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By nclexnursing

COPD is a kind of emphysema (chronic obstructive pulmonary disease). COPD refers to a collection of lung disorders that make breathing difficult and worsen over time. Chronic bronchitis is the other major kind of COPD. The majority of persons with COPD have both emphysema and chronic bronchitis, but the severity of each form varies.

Emphysema is a lung disease that damages the air sacs. These sacs are normally elastic or stretchy. Each air sac, like a little balloon, fills up with air when you breathe in. The air sacs deflate and the air escapes as you exhale.

The walls between many of the air sacs in the lungs are destroyed by emphysema. The air sacs lose their structure and become floppy as a result of this. The injury can also disrupt the walls of the air sacs, resulting in fewer and larger air sacs rather than a vast number of small ones. This makes it more difficult for your lungs to transfer oxygen into your body and carbon dioxide out.

What are the causes of emphysema?

Long-term exposure to irritants that harm your lungs and airways is the most common cause of emphysema. Cigarette smoke is the leading cause of lung cancer in the United States. Tobacco smoke from a pipe, cigar, or another sort of tobacco can also cause emphysema, especially if inhaled.

Emphysema can be exacerbated by exposure to other inhaled irritants. Secondhand smoking, air pollution, and chemical fumes or specks of dust from the environment or job are examples of these.

Rarely, a genetic disorder known as alpha-1 antitrypsin deficiency can contribute to the development of emphysema.

Who is susceptible to emphysema?

The following are some of the risk factors for emphysema:

  • Smoking. This is the most significant risk factor. Emphysema affects up to 75% of those who smoke or used to smoke.
  • Long-term exposure to various lung irritants from the environment or job, such as secondhand smoke, air pollution, and chemical fumes, and dust.
  • Age. When emphysema symptoms first appear, most persons are at least 40 years old.
  • Genetics. This includes the hereditary disorder alpha-1 antitrypsin deficiency. Smokers with emphysema are also more prone to develop the disease if they have a family history of COPD.

What are some of the signs and symptoms of emphysema?

You may have no symptoms or only moderate symptoms at first. Your symptoms will likely get more severe as the condition progresses. They may include the following:

  • Coughing or wheezing on a regular basis
  • A cough that creates a significant amount of mucous
  • Breathlessness, especially with vigorous exercise
  • When you breathe, you make a whistling or squeaky sound.
  • A feeling of heaviness in your chest
  • Emphysema patients are more susceptible to respiratory infections including colds and the flu. Emphysema can cause weight loss, lower-muscle weakness, and swelling in your ankles, feet, or legs in extreme cases.

What are the emphysema treatments?

Emphysema has no known cure. Treatments, on the other hand, can help alleviate symptoms, reduce disease progression, and increase your capacity to keep active. There are various medicines available to prevent or treat the disease’s consequences. The following are some of the treatments:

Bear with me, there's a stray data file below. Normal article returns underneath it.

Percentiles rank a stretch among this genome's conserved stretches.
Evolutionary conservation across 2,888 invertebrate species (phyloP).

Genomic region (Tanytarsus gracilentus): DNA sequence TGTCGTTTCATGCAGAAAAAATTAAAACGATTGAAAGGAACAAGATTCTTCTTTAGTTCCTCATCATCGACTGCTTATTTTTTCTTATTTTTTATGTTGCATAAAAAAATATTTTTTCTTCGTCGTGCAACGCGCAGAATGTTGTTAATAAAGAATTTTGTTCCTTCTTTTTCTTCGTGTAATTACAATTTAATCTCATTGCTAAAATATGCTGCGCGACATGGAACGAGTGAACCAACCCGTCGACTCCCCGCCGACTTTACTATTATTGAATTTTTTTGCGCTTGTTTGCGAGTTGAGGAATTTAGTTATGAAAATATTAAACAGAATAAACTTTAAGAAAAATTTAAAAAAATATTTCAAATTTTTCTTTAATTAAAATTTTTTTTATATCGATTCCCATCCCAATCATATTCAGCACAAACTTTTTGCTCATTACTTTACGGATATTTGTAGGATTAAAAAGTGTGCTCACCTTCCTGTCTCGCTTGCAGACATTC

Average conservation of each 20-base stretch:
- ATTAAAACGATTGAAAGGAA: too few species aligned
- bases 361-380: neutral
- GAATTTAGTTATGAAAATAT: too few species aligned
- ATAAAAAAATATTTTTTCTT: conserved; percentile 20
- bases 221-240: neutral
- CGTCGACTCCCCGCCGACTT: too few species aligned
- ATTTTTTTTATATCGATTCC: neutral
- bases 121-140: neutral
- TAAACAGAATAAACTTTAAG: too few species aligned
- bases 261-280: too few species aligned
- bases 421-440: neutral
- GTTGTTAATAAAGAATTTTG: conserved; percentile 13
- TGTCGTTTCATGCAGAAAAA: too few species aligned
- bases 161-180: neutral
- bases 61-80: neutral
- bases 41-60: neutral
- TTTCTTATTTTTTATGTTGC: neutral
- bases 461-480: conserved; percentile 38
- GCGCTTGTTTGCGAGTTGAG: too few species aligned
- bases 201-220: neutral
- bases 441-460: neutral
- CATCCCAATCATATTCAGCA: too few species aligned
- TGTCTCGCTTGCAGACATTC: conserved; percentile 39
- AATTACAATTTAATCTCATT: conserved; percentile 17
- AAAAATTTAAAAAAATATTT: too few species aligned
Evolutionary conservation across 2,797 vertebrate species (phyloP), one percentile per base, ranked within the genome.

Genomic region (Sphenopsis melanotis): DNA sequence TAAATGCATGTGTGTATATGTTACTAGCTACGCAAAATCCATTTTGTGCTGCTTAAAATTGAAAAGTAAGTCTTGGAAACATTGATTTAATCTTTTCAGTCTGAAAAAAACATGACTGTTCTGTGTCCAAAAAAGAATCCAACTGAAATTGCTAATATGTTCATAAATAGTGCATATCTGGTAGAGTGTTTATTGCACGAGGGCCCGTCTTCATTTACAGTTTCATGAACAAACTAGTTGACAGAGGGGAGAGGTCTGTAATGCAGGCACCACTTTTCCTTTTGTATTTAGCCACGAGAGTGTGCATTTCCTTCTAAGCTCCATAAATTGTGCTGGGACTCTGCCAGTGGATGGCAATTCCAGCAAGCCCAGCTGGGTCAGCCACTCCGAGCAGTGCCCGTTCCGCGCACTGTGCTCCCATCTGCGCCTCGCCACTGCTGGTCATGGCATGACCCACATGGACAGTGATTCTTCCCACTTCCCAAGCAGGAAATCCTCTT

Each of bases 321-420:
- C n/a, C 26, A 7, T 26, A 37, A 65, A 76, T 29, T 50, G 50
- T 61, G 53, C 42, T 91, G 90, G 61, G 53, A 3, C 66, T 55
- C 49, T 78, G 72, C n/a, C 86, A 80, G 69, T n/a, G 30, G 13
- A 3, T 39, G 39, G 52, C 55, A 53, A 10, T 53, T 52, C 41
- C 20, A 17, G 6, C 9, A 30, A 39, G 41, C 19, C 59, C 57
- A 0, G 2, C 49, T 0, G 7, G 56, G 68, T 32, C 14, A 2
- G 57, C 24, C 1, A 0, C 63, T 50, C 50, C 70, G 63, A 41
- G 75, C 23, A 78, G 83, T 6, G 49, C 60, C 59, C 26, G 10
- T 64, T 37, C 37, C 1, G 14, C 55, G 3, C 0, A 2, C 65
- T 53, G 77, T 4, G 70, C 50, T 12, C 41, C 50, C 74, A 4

Changes in one’s lifestyle, such as

  • If you are a smoker, you should consider stopping. This is the most critical phase in emphysema treatment.
  • Avoiding secondhand smoke and areas where other lung irritants could be inhaled.
  • Inquire with your doctor about an eating plan that will suit your nutritional requirements. Also inquire as to how much physical exercise you are capable of. Physical activity can improve your overall health by strengthening the muscles that help you breathe.
  • Bronchodilators, for example, are medicines that relax the muscles surrounding your airways. This aids in the opening of your airways and facilitates breathing. Inhalers are used to administer most bronchodilators. The inhaler may also contain medicines to alleviate inflammation in more severe situations.
  • Vaccines against influenza and pneumococcal pneumonia, because persons with emphysema are more likely to have significant complications from these infections.
  • If you have a bacterial or viral lung infection, you should take antibiotics.
  • If you have severe emphysema and low blood oxygen levels, you should consider oxygen therapy. You can improve your breathing using oxygen therapy. You may require additional oxygen all of the time or only at specific moments.
  • Pulmonary rehabilitation is a program that helps patients with chronic respiratory issues improve their quality of life. It may consist with
  • A workout routine
  • Training in disease management
  • Nutritional guidance
  • Psychological help is available.
  • Surgery is normally reserved for those who have severe symptoms that have not improved with medication. There are operations to be performed.
  • Damaged lung tissue should be removed.
  • When air sacs are destroyed, huge air gaps (bullae) can occur. The bullae might make it difficult to breathe.
  • Transplant your lungs. If you have severe emphysema, this may be a possibility.

If you have emphysema, knowing when and where to get treatment for your symptoms is critical. If you experience severe symptoms, such as problems breathing or speaking, you should seek immediate medical attention. If your symptoms are worsening or you have signs of an infection, such as a fever, contact your doctor.

Is it possible to prevent emphysema?

Because smoking is the leading cause of emphysema, quitting is the best way to avoid it. Secondhand smoke, air pollution, chemical fumes, and dust are all lung irritants that should be avoided.

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